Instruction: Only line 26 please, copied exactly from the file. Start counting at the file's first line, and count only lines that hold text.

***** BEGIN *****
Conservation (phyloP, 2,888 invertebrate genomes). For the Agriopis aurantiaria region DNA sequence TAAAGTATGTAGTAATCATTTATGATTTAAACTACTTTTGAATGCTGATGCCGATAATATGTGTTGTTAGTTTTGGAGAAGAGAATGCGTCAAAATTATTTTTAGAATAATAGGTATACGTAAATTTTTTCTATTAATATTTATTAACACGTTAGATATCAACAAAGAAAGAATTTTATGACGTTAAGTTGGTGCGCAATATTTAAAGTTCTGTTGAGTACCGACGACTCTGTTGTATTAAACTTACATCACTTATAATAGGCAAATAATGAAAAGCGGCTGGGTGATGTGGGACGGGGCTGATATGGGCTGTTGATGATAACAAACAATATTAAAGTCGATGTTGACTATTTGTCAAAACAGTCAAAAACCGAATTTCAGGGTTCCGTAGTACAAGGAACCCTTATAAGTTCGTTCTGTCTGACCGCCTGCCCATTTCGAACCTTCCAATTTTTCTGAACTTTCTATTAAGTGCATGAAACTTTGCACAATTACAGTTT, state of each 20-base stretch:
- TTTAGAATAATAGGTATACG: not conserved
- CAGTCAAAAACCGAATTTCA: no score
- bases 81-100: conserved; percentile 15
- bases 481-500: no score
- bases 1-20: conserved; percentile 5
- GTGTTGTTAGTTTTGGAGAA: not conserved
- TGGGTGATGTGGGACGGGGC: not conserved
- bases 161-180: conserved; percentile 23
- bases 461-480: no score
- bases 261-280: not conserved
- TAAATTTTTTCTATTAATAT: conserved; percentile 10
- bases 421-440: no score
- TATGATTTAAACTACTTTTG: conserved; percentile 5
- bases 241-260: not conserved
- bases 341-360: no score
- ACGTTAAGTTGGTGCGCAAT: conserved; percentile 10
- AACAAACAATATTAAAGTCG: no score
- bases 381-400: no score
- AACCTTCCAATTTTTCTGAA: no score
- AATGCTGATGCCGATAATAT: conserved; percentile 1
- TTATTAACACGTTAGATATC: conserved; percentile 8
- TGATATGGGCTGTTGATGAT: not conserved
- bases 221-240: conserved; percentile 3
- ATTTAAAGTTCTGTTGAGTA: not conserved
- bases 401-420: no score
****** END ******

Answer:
- bases 401-420: no score